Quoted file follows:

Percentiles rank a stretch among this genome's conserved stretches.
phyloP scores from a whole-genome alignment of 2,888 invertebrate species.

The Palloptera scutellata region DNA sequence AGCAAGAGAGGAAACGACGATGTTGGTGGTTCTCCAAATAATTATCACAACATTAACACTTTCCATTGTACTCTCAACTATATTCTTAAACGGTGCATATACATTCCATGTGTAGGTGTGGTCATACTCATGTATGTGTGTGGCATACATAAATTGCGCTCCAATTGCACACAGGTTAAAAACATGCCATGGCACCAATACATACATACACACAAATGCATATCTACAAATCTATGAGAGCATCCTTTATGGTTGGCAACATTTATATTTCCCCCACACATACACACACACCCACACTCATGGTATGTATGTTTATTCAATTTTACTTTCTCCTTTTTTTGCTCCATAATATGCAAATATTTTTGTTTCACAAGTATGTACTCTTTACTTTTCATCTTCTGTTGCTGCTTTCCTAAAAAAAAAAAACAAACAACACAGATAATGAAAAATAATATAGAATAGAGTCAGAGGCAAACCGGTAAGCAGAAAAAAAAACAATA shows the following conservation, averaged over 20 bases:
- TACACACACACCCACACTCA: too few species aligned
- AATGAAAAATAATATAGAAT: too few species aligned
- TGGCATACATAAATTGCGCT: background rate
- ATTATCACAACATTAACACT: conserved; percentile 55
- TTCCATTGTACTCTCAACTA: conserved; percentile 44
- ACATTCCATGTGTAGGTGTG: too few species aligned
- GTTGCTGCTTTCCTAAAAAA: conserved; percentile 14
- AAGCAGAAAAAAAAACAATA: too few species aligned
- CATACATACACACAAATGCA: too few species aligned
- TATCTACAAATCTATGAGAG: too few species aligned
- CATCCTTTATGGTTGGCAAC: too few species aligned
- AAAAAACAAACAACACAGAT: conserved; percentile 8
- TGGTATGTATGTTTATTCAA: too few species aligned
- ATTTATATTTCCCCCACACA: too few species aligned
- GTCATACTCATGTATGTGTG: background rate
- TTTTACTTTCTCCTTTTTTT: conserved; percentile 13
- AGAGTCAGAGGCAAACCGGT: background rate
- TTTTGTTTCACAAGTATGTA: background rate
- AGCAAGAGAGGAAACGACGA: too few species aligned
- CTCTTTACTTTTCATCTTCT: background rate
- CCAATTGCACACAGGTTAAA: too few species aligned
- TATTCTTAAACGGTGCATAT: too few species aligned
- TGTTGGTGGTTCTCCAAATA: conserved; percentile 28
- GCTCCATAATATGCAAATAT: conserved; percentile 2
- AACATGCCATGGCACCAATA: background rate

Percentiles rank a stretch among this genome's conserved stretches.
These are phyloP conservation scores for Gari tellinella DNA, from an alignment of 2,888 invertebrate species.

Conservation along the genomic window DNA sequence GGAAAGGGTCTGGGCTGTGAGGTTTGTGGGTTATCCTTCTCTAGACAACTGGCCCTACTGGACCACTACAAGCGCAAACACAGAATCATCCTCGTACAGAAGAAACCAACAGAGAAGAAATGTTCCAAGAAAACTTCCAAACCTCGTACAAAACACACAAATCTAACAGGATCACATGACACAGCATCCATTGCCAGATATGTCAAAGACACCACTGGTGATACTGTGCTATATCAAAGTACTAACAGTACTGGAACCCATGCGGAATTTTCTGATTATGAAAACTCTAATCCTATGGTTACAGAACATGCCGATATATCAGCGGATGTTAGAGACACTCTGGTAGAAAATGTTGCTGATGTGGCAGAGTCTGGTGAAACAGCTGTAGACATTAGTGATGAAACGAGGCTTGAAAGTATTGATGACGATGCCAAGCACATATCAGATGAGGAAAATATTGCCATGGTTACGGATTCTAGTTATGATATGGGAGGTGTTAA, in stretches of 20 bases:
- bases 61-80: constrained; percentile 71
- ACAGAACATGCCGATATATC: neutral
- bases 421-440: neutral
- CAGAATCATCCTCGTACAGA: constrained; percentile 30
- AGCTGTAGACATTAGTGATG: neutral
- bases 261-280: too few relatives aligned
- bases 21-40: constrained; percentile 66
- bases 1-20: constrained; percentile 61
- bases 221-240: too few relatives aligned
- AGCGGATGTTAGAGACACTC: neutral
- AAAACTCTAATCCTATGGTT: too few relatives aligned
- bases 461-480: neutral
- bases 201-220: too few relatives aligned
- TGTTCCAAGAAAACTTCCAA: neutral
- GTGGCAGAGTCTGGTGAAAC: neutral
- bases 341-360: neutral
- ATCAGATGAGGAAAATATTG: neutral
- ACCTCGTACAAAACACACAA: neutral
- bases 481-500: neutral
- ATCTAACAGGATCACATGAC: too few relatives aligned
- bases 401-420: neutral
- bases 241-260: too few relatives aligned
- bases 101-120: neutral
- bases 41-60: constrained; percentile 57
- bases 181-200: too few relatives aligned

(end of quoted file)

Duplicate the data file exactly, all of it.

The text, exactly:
Percentiles rank a stretch among this genome's conserved stretches.
phyloP scores from a whole-genome alignment of 2,888 invertebrate species.

The Palloptera scutellata region DNA sequence AGCAAGAGAGGAAACGACGATGTTGGTGGTTCTCCAAATAATTATCACAACATTAACACTTTCCATTGTACTCTCAACTATATTCTTAAACGGTGCATATACATTCCATGTGTAGGTGTGGTCATACTCATGTATGTGTGTGGCATACATAAATTGCGCTCCAATTGCACACAGGTTAAAAACATGCCATGGCACCAATACATACATACACACAAATGCATATCTACAAATCTATGAGAGCATCCTTTATGGTTGGCAACATTTATATTTCCCCCACACATACACACACACCCACACTCATGGTATGTATGTTTATTCAATTTTACTTTCTCCTTTTTTTGCTCCATAATATGCAAATATTTTTGTTTCACAAGTATGTACTCTTTACTTTTCATCTTCTGTTGCTGCTTTCCTAAAAAAAAAAAACAAACAACACAGATAATGAAAAATAATATAGAATAGAGTCAGAGGCAAACCGGTAAGCAGAAAAAAAAACAATA shows the following conservation, averaged over 20 bases:
- TACACACACACCCACACTCA: too few species aligned
- AATGAAAAATAATATAGAAT: too few species aligned
- TGGCATACATAAATTGCGCT: background rate
- ATTATCACAACATTAACACT: conserved; percentile 55
- TTCCATTGTACTCTCAACTA: conserved; percentile 44
- ACATTCCATGTGTAGGTGTG: too few species aligned
- GTTGCTGCTTTCCTAAAAAA: conserved; percentile 14
- AAGCAGAAAAAAAAACAATA: too few species aligned
- CATACATACACACAAATGCA: too few species aligned
- TATCTACAAATCTATGAGAG: too few species aligned
- CATCCTTTATGGTTGGCAAC: too few species aligned
- AAAAAACAAACAACACAGAT: conserved; percentile 8
- TGGTATGTATGTTTATTCAA: too few species aligned
- ATTTATATTTCCCCCACACA: too few species aligned
- GTCATACTCATGTATGTGTG: background rate
- TTTTACTTTCTCCTTTTTTT: conserved; percentile 13
- AGAGTCAGAGGCAAACCGGT: background rate
- TTTTGTTTCACAAGTATGTA: background rate
- AGCAAGAGAGGAAACGACGA: too few species aligned
- CTCTTTACTTTTCATCTTCT: background rate
- CCAATTGCACACAGGTTAAA: too few species aligned
- TATTCTTAAACGGTGCATAT: too few species aligned
- TGTTGGTGGTTCTCCAAATA: conserved; percentile 28
- GCTCCATAATATGCAAATAT: conserved; percentile 2
- AACATGCCATGGCACCAATA: background rate

Percentiles rank a stretch among this genome's conserved stretches.
These are phyloP conservation scores for Gari tellinella DNA, from an alignment of 2,888 invertebrate species.

Conservation along the genomic window DNA sequence GGAAAGGGTCTGGGCTGTGAGGTTTGTGGGTTATCCTTCTCTAGACAACTGGCCCTACTGGACCACTACAAGCGCAAACACAGAATCATCCTCGTACAGAAGAAACCAACAGAGAAGAAATGTTCCAAGAAAACTTCCAAACCTCGTACAAAACACACAAATCTAACAGGATCACATGACACAGCATCCATTGCCAGATATGTCAAAGACACCACTGGTGATACTGTGCTATATCAAAGTACTAACAGTACTGGAACCCATGCGGAATTTTCTGATTATGAAAACTCTAATCCTATGGTTACAGAACATGCCGATATATCAGCGGATGTTAGAGACACTCTGGTAGAAAATGTTGCTGATGTGGCAGAGTCTGGTGAAACAGCTGTAGACATTAGTGATGAAACGAGGCTTGAAAGTATTGATGACGATGCCAAGCACATATCAGATGAGGAAAATATTGCCATGGTTACGGATTCTAGTTATGATATGGGAGGTGTTAA, in stretches of 20 bases:
- bases 61-80: constrained; percentile 71
- ACAGAACATGCCGATATATC: neutral
- bases 421-440: neutral
- CAGAATCATCCTCGTACAGA: constrained; percentile 30
- AGCTGTAGACATTAGTGATG: neutral
- bases 261-280: too few relatives aligned
- bases 21-40: constrained; percentile 66
- bases 1-20: constrained; percentile 61
- bases 221-240: too few relatives aligned
- AGCGGATGTTAGAGACACTC: neutral
- AAAACTCTAATCCTATGGTT: too few relatives aligned
- bases 461-480: neutral
- bases 201-220: too few relatives aligned
- TGTTCCAAGAAAACTTCCAA: neutral
- GTGGCAGAGTCTGGTGAAAC: neutral
- bases 341-360: neutral
- ATCAGATGAGGAAAATATTG: neutral
- ACCTCGTACAAAACACACAA: neutral
- bases 481-500: neutral
- ATCTAACAGGATCACATGAC: too few relatives aligned
- bases 401-420: neutral
- bases 241-260: too few relatives aligned
- bases 101-120: neutral
- bases 41-60: constrained; percentile 57
- bases 181-200: too few relatives aligned